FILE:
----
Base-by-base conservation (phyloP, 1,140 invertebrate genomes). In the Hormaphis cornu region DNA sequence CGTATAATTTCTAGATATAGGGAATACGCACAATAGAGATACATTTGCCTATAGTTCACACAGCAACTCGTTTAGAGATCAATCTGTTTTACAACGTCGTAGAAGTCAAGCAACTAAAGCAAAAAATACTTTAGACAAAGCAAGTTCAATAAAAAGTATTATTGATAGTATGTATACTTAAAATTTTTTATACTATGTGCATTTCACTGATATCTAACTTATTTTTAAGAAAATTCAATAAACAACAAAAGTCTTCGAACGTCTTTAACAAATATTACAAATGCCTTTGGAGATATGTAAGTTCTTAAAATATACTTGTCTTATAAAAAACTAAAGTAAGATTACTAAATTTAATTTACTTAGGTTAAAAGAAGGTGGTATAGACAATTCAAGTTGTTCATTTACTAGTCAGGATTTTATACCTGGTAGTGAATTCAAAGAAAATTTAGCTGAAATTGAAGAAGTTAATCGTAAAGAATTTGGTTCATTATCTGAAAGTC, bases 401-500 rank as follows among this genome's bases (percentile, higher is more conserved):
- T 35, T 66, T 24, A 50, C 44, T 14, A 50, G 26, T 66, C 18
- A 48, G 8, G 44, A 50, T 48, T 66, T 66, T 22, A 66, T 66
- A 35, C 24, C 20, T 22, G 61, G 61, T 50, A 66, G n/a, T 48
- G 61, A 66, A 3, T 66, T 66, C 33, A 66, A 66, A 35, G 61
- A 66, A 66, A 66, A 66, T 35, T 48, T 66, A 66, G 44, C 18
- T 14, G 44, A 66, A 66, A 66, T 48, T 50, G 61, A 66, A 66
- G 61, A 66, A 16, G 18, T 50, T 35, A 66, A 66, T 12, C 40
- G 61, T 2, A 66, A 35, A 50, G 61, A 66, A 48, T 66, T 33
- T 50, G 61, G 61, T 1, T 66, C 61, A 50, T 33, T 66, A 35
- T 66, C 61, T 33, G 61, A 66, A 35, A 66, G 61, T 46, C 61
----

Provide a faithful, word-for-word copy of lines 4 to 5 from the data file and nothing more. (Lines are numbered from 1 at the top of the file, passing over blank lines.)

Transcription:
- A 35, C 24, C 20, T 22, G 61, G 61, T 50, A 66, G n/a, T 48
- G 61, A 66, A 3, T 66, T 66, C 33, A 66, A 66, A 35, G 61